Shark bites woman on paddle board in New Smyrna Beach marking first bite of year

Frank Fernandez
The Daytona Beach News-Journal
A shark is shown in about 2 feet of water in the 5300 block of South Atlantic Avenue in New Smyrna Beach in this file photo.

A 64-year-old woman was sitting on a paddle board in New Smyrna Beach on Friday when she became the first person bitten by a shark this year in Volusia County, according to officials.

The woman, who lives in New Smyrna Beach, was sitting on the board shortly after 9 a.m. in water 8 to 10 feet deep a little south of the jetty when she was bitten on the foot, said Capt. Tammy Malphurs, spokesperson for Volusia County Beach Safety Ocean Rescue.

While the woman did not see what bit her, it was presumed to be a shark, Malphurs said in an email.

The woman suffered lacerations to her foot and was taken to a hospital for precautionary reasons.

Previous shark attack:Teen surfer punches shark after being bitten in Ponce Inlet

Read more:Shark bites 11-year-old boy in New Smyrna Beach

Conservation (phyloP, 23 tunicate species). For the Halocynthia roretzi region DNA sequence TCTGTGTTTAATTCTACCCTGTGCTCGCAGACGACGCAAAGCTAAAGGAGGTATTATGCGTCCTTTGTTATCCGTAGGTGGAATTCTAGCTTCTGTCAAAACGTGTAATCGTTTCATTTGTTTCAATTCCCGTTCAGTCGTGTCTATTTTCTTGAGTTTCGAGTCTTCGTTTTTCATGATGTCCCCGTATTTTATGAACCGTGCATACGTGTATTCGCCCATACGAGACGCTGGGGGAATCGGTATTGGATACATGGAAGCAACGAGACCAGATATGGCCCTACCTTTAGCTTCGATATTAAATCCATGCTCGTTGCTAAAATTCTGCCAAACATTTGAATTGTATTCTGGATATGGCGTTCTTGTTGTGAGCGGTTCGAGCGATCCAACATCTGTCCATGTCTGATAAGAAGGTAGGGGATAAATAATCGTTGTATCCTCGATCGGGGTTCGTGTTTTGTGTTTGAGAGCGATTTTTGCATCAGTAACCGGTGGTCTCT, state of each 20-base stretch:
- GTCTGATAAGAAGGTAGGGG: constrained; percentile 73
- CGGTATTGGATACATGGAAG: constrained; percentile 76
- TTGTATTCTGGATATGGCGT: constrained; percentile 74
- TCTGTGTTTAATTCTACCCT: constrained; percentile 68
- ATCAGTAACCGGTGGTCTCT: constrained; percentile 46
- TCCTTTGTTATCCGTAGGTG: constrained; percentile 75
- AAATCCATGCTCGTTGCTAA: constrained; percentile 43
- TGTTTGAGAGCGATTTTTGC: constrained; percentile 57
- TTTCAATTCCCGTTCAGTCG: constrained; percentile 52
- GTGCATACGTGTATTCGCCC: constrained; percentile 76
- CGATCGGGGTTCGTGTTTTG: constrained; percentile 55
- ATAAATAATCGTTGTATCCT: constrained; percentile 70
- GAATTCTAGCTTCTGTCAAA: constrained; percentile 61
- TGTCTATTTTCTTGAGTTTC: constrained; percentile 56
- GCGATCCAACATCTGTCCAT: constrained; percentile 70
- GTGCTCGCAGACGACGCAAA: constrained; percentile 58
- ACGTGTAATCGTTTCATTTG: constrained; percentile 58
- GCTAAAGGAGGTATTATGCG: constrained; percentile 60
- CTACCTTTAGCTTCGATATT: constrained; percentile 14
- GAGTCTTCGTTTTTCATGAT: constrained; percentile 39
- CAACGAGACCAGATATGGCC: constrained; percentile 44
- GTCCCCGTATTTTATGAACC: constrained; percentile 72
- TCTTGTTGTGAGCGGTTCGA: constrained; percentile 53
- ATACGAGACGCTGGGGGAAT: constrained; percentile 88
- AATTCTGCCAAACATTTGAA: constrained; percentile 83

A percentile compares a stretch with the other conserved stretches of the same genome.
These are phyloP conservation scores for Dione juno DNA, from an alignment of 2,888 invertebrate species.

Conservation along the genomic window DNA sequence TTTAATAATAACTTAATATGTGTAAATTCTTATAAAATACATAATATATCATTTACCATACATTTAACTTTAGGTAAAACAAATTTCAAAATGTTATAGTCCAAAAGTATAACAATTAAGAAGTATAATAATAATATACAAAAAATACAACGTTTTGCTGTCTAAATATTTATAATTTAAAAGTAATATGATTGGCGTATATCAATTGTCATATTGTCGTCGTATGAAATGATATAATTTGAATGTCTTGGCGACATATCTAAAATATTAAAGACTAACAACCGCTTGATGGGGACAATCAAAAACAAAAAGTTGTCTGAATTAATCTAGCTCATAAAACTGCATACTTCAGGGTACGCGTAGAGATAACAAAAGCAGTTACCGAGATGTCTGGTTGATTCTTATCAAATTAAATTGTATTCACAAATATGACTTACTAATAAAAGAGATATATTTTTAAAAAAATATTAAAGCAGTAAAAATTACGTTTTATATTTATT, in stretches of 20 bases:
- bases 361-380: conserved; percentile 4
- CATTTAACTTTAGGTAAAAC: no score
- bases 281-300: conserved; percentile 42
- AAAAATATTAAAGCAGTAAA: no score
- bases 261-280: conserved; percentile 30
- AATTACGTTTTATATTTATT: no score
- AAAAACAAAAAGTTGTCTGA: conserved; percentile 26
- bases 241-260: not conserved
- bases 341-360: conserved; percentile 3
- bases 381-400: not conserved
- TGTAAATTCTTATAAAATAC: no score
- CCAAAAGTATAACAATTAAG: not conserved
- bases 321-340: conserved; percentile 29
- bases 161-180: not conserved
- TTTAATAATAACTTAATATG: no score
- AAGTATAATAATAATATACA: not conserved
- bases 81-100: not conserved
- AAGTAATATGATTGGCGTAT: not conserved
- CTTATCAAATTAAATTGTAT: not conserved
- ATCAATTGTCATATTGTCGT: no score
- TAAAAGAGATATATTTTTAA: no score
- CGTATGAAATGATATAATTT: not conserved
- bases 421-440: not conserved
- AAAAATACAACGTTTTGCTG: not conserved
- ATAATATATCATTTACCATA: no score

The first shark bite of 2021 comes a little more than a month later than the first bites last year, which happened on March 22. Two people were bitten on that day two hours apart.

A total of 10 people were bitten by sharks in 2020 in Volusia County. 

Like the shark bite on Friday, none of the shark bites in 2020 were life-threatening. Most occurred during the months of August and September.

Shark bite capital:Volusia County led world in shark bites in 2020; Florida led all states

'Pretty typical.':10 shark bites in a year are nothing new for Volusia County

New Smyrna Beach is consistently the world leader in shark bites, most of which are minor. The bites result when sharks feeding near Ponce Inlet mistake surfers or swimmers for baitfish. 

While sharks are scary to some people, the bigger threat is rip currents, said Malphurs, who stressed people should swim in front of lifeguard towers. Besides rescuing people caught in rips, lifeguards can call people out of the ocean if they see large groups of baitfish or birds diving into the water because that usually signals that sharks are near. 

"On average we have about eight to 10 shark bites a year and they are all non-life-threatening," Malphurs wrote. "But we rescue about 3,000 to 4,000 people from rip currents each year with an average of about five to six drownings, usually in unguarded areas!"

She wrote that conditions were moderate for rip currents on Friday but they may worsen into the weekend.